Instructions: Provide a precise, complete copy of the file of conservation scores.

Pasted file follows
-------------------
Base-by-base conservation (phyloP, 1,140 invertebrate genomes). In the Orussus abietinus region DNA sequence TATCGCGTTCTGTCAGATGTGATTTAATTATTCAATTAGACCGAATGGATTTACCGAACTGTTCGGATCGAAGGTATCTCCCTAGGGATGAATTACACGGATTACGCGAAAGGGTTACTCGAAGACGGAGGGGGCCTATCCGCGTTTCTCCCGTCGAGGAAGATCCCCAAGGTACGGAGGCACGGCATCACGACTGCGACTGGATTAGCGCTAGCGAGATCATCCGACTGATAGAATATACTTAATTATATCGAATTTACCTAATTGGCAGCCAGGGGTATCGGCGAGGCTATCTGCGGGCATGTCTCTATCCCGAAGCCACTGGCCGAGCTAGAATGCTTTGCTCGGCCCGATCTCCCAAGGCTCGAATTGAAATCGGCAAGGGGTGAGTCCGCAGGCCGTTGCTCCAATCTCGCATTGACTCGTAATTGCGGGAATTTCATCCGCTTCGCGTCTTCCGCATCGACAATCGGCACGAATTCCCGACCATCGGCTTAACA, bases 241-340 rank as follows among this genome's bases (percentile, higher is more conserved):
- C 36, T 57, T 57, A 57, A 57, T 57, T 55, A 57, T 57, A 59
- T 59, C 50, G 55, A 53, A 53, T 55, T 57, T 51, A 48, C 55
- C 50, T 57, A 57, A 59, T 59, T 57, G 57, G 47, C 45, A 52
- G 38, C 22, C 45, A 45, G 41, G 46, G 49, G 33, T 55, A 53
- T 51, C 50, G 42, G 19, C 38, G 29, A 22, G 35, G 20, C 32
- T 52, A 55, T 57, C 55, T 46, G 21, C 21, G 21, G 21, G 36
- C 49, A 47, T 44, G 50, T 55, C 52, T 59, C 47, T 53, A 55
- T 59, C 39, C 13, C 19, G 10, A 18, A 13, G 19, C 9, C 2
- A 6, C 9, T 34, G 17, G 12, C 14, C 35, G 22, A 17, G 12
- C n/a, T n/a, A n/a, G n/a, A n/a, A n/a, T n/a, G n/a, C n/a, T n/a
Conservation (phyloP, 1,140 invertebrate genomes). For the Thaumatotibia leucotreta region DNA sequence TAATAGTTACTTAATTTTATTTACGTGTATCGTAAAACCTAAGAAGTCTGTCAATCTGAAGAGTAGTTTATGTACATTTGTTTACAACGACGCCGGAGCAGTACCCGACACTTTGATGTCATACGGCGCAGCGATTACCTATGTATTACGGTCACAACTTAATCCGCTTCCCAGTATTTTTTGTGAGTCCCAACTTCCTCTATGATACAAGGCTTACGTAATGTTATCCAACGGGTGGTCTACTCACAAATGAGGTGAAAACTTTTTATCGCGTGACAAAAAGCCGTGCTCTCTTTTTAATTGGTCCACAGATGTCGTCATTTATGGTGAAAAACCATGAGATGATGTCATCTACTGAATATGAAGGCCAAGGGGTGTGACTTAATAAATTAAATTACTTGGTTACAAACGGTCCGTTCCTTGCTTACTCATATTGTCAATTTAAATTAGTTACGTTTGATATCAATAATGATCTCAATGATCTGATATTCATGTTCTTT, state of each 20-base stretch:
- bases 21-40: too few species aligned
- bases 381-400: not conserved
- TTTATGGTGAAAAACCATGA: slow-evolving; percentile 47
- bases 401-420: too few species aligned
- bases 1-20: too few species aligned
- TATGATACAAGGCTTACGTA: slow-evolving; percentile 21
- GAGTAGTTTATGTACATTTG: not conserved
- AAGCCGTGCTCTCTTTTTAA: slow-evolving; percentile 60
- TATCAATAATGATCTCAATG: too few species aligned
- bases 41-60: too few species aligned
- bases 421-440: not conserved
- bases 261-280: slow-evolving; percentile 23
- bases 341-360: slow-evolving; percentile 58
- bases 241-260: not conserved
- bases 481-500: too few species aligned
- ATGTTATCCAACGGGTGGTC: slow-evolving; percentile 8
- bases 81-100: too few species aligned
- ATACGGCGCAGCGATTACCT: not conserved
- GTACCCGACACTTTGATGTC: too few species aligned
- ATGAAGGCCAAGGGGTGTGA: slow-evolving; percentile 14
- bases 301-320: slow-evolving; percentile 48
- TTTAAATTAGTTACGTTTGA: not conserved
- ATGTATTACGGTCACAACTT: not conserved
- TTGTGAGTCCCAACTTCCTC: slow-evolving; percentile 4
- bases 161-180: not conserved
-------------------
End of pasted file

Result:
Base-by-base conservation (phyloP, 1,140 invertebrate genomes). In the Orussus abietinus region DNA sequence TATCGCGTTCTGTCAGATGTGATTTAATTATTCAATTAGACCGAATGGATTTACCGAACTGTTCGGATCGAAGGTATCTCCCTAGGGATGAATTACACGGATTACGCGAAAGGGTTACTCGAAGACGGAGGGGGCCTATCCGCGTTTCTCCCGTCGAGGAAGATCCCCAAGGTACGGAGGCACGGCATCACGACTGCGACTGGATTAGCGCTAGCGAGATCATCCGACTGATAGAATATACTTAATTATATCGAATTTACCTAATTGGCAGCCAGGGGTATCGGCGAGGCTATCTGCGGGCATGTCTCTATCCCGAAGCCACTGGCCGAGCTAGAATGCTTTGCTCGGCCCGATCTCCCAAGGCTCGAATTGAAATCGGCAAGGGGTGAGTCCGCAGGCCGTTGCTCCAATCTCGCATTGACTCGTAATTGCGGGAATTTCATCCGCTTCGCGTCTTCCGCATCGACAATCGGCACGAATTCCCGACCATCGGCTTAACA, bases 241-340 rank as follows among this genome's bases (percentile, higher is more conserved):
- C 36, T 57, T 57, A 57, A 57, T 57, T 55, A 57, T 57, A 59
- T 59, C 50, G 55, A 53, A 53, T 55, T 57, T 51, A 48, C 55
- C 50, T 57, A 57, A 59, T 59, T 57, G 57, G 47, C 45, A 52
- G 38, C 22, C 45, A 45, G 41, G 46, G 49, G 33, T 55, A 53
- T 51, C 50, G 42, G 19, C 38, G 29, A 22, G 35, G 20, C 32
- T 52, A 55, T 57, C 55, T 46, G 21, C 21, G 21, G 21, G 36
- C 49, A 47, T 44, G 50, T 55, C 52, T 59, C 47, T 53, A 55
- T 59, C 39, C 13, C 19, G 10, A 18, A 13, G 19, C 9, C 2
- A 6, C 9, T 34, G 17, G 12, C 14, C 35, G 22, A 17, G 12
- C n/a, T n/a, A n/a, G n/a, A n/a, A n/a, T n/a, G n/a, C n/a, T n/a
Conservation (phyloP, 1,140 invertebrate genomes). For the Thaumatotibia leucotreta region DNA sequence TAATAGTTACTTAATTTTATTTACGTGTATCGTAAAACCTAAGAAGTCTGTCAATCTGAAGAGTAGTTTATGTACATTTGTTTACAACGACGCCGGAGCAGTACCCGACACTTTGATGTCATACGGCGCAGCGATTACCTATGTATTACGGTCACAACTTAATCCGCTTCCCAGTATTTTTTGTGAGTCCCAACTTCCTCTATGATACAAGGCTTACGTAATGTTATCCAACGGGTGGTCTACTCACAAATGAGGTGAAAACTTTTTATCGCGTGACAAAAAGCCGTGCTCTCTTTTTAATTGGTCCACAGATGTCGTCATTTATGGTGAAAAACCATGAGATGATGTCATCTACTGAATATGAAGGCCAAGGGGTGTGACTTAATAAATTAAATTACTTGGTTACAAACGGTCCGTTCCTTGCTTACTCATATTGTCAATTTAAATTAGTTACGTTTGATATCAATAATGATCTCAATGATCTGATATTCATGTTCTTT, state of each 20-base stretch:
- bases 21-40: too few species aligned
- bases 381-400: not conserved
- TTTATGGTGAAAAACCATGA: slow-evolving; percentile 47
- bases 401-420: too few species aligned
- bases 1-20: too few species aligned
- TATGATACAAGGCTTACGTA: slow-evolving; percentile 21
- GAGTAGTTTATGTACATTTG: not conserved
- AAGCCGTGCTCTCTTTTTAA: slow-evolving; percentile 60
- TATCAATAATGATCTCAATG: too few species aligned
- bases 41-60: too few species aligned
- bases 421-440: not conserved
- bases 261-280: slow-evolving; percentile 23
- bases 341-360: slow-evolving; percentile 58
- bases 241-260: not conserved
- bases 481-500: too few species aligned
- ATGTTATCCAACGGGTGGTC: slow-evolving; percentile 8
- bases 81-100: too few species aligned
- ATACGGCGCAGCGATTACCT: not conserved
- GTACCCGACACTTTGATGTC: too few species aligned
- ATGAAGGCCAAGGGGTGTGA: slow-evolving; percentile 14
- bases 301-320: slow-evolving; percentile 48
- TTTAAATTAGTTACGTTTGA: not conserved
- ATGTATTACGGTCACAACTT: not conserved
- TTGTGAGTCCCAACTTCCTC: slow-evolving; percentile 4
- bases 161-180: not conserved